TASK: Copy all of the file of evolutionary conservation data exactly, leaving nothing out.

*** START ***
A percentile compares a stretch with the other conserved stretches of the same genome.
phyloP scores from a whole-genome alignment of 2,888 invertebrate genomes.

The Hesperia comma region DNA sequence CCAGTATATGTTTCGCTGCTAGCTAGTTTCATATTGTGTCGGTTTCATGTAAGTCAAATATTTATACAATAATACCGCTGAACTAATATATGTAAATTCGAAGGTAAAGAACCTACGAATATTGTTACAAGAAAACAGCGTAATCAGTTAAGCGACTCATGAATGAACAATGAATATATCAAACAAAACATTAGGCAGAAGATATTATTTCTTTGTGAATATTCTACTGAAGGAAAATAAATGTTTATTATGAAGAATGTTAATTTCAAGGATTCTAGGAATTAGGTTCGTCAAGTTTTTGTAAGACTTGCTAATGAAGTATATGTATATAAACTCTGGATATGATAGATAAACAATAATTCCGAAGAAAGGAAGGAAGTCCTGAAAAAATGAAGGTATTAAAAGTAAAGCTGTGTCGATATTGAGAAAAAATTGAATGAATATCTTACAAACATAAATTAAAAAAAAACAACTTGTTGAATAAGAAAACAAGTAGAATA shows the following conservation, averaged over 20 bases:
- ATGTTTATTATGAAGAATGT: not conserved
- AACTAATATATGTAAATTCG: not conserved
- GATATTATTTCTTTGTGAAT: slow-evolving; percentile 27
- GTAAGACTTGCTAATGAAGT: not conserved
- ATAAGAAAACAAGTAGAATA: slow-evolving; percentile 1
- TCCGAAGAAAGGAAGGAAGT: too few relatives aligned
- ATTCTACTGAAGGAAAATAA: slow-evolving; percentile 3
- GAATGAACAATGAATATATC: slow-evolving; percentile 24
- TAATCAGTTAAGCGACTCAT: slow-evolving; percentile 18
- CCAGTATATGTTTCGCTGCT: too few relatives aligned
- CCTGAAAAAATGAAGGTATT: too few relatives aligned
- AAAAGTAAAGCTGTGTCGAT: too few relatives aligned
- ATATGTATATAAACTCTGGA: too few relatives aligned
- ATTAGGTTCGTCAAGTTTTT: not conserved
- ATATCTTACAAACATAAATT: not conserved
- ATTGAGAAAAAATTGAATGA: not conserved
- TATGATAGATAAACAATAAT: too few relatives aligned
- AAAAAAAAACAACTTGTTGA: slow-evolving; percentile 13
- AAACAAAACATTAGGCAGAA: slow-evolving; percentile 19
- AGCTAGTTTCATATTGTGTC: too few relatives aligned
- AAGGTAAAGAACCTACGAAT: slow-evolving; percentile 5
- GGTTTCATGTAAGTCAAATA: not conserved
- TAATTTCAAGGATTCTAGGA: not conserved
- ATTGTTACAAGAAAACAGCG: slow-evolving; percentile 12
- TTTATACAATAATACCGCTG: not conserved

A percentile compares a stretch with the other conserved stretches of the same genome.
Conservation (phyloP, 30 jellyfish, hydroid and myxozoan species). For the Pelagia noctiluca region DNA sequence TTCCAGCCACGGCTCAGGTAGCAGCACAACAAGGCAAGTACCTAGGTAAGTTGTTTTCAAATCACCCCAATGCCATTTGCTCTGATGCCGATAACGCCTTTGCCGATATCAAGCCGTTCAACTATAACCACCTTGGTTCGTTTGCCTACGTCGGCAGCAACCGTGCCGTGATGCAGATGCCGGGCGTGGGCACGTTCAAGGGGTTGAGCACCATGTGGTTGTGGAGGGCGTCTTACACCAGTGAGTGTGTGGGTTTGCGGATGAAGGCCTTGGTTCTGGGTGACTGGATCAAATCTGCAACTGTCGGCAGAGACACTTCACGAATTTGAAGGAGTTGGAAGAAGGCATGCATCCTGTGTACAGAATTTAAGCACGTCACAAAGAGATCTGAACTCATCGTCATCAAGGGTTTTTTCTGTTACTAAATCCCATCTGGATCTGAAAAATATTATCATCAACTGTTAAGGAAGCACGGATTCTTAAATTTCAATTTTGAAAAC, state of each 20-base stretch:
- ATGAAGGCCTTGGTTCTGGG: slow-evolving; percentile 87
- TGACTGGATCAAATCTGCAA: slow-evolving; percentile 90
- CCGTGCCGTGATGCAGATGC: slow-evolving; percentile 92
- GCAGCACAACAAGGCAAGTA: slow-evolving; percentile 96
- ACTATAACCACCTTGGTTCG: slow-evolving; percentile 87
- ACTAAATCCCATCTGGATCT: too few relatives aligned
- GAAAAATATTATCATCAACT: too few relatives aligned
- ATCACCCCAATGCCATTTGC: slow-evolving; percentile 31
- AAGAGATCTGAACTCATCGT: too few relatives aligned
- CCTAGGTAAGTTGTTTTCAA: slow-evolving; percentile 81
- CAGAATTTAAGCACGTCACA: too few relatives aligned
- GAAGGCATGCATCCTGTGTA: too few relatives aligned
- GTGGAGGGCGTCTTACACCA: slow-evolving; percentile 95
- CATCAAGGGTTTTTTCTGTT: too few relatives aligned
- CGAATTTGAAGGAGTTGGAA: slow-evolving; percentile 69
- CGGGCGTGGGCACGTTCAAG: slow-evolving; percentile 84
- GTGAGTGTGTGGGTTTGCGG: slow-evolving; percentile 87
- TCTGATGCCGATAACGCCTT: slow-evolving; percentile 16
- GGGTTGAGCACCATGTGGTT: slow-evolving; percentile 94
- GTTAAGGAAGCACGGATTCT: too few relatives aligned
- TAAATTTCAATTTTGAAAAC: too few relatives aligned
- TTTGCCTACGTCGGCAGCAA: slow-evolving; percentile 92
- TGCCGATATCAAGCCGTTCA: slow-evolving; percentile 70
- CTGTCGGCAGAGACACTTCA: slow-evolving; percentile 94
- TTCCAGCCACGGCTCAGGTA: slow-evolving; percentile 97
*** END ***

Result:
A percentile compares a stretch with the other conserved stretches of the same genome.
phyloP scores from a whole-genome alignment of 2,888 invertebrate genomes.

The Hesperia comma region DNA sequence CCAGTATATGTTTCGCTGCTAGCTAGTTTCATATTGTGTCGGTTTCATGTAAGTCAAATATTTATACAATAATACCGCTGAACTAATATATGTAAATTCGAAGGTAAAGAACCTACGAATATTGTTACAAGAAAACAGCGTAATCAGTTAAGCGACTCATGAATGAACAATGAATATATCAAACAAAACATTAGGCAGAAGATATTATTTCTTTGTGAATATTCTACTGAAGGAAAATAAATGTTTATTATGAAGAATGTTAATTTCAAGGATTCTAGGAATTAGGTTCGTCAAGTTTTTGTAAGACTTGCTAATGAAGTATATGTATATAAACTCTGGATATGATAGATAAACAATAATTCCGAAGAAAGGAAGGAAGTCCTGAAAAAATGAAGGTATTAAAAGTAAAGCTGTGTCGATATTGAGAAAAAATTGAATGAATATCTTACAAACATAAATTAAAAAAAAACAACTTGTTGAATAAGAAAACAAGTAGAATA shows the following conservation, averaged over 20 bases:
- ATGTTTATTATGAAGAATGT: not conserved
- AACTAATATATGTAAATTCG: not conserved
- GATATTATTTCTTTGTGAAT: slow-evolving; percentile 27
- GTAAGACTTGCTAATGAAGT: not conserved
- ATAAGAAAACAAGTAGAATA: slow-evolving; percentile 1
- TCCGAAGAAAGGAAGGAAGT: too few relatives aligned
- ATTCTACTGAAGGAAAATAA: slow-evolving; percentile 3
- GAATGAACAATGAATATATC: slow-evolving; percentile 24
- TAATCAGTTAAGCGACTCAT: slow-evolving; percentile 18
- CCAGTATATGTTTCGCTGCT: too few relatives aligned
- CCTGAAAAAATGAAGGTATT: too few relatives aligned
- AAAAGTAAAGCTGTGTCGAT: too few relatives aligned
- ATATGTATATAAACTCTGGA: too few relatives aligned
- ATTAGGTTCGTCAAGTTTTT: not conserved
- ATATCTTACAAACATAAATT: not conserved
- ATTGAGAAAAAATTGAATGA: not conserved
- TATGATAGATAAACAATAAT: too few relatives aligned
- AAAAAAAAACAACTTGTTGA: slow-evolving; percentile 13
- AAACAAAACATTAGGCAGAA: slow-evolving; percentile 19
- AGCTAGTTTCATATTGTGTC: too few relatives aligned
- AAGGTAAAGAACCTACGAAT: slow-evolving; percentile 5
- GGTTTCATGTAAGTCAAATA: not conserved
- TAATTTCAAGGATTCTAGGA: not conserved
- ATTGTTACAAGAAAACAGCG: slow-evolving; percentile 12
- TTTATACAATAATACCGCTG: not conserved

A percentile compares a stretch with the other conserved stretches of the same genome.
Conservation (phyloP, 30 jellyfish, hydroid and myxozoan species). For the Pelagia noctiluca region DNA sequence TTCCAGCCACGGCTCAGGTAGCAGCACAACAAGGCAAGTACCTAGGTAAGTTGTTTTCAAATCACCCCAATGCCATTTGCTCTGATGCCGATAACGCCTTTGCCGATATCAAGCCGTTCAACTATAACCACCTTGGTTCGTTTGCCTACGTCGGCAGCAACCGTGCCGTGATGCAGATGCCGGGCGTGGGCACGTTCAAGGGGTTGAGCACCATGTGGTTGTGGAGGGCGTCTTACACCAGTGAGTGTGTGGGTTTGCGGATGAAGGCCTTGGTTCTGGGTGACTGGATCAAATCTGCAACTGTCGGCAGAGACACTTCACGAATTTGAAGGAGTTGGAAGAAGGCATGCATCCTGTGTACAGAATTTAAGCACGTCACAAAGAGATCTGAACTCATCGTCATCAAGGGTTTTTTCTGTTACTAAATCCCATCTGGATCTGAAAAATATTATCATCAACTGTTAAGGAAGCACGGATTCTTAAATTTCAATTTTGAAAAC, state of each 20-base stretch:
- ATGAAGGCCTTGGTTCTGGG: slow-evolving; percentile 87
- TGACTGGATCAAATCTGCAA: slow-evolving; percentile 90
- CCGTGCCGTGATGCAGATGC: slow-evolving; percentile 92
- GCAGCACAACAAGGCAAGTA: slow-evolving; percentile 96
- ACTATAACCACCTTGGTTCG: slow-evolving; percentile 87
- ACTAAATCCCATCTGGATCT: too few relatives aligned
- GAAAAATATTATCATCAACT: too few relatives aligned
- ATCACCCCAATGCCATTTGC: slow-evolving; percentile 31
- AAGAGATCTGAACTCATCGT: too few relatives aligned
- CCTAGGTAAGTTGTTTTCAA: slow-evolving; percentile 81
- CAGAATTTAAGCACGTCACA: too few relatives aligned
- GAAGGCATGCATCCTGTGTA: too few relatives aligned
- GTGGAGGGCGTCTTACACCA: slow-evolving; percentile 95
- CATCAAGGGTTTTTTCTGTT: too few relatives aligned
- CGAATTTGAAGGAGTTGGAA: slow-evolving; percentile 69
- CGGGCGTGGGCACGTTCAAG: slow-evolving; percentile 84
- GTGAGTGTGTGGGTTTGCGG: slow-evolving; percentile 87
- TCTGATGCCGATAACGCCTT: slow-evolving; percentile 16
- GGGTTGAGCACCATGTGGTT: slow-evolving; percentile 94
- GTTAAGGAAGCACGGATTCT: too few relatives aligned
- TAAATTTCAATTTTGAAAAC: too few relatives aligned
- TTTGCCTACGTCGGCAGCAA: slow-evolving; percentile 92
- TGCCGATATCAAGCCGTTCA: slow-evolving; percentile 70
- CTGTCGGCAGAGACACTTCA: slow-evolving; percentile 94
- TTCCAGCCACGGCTCAGGTA: slow-evolving; percentile 97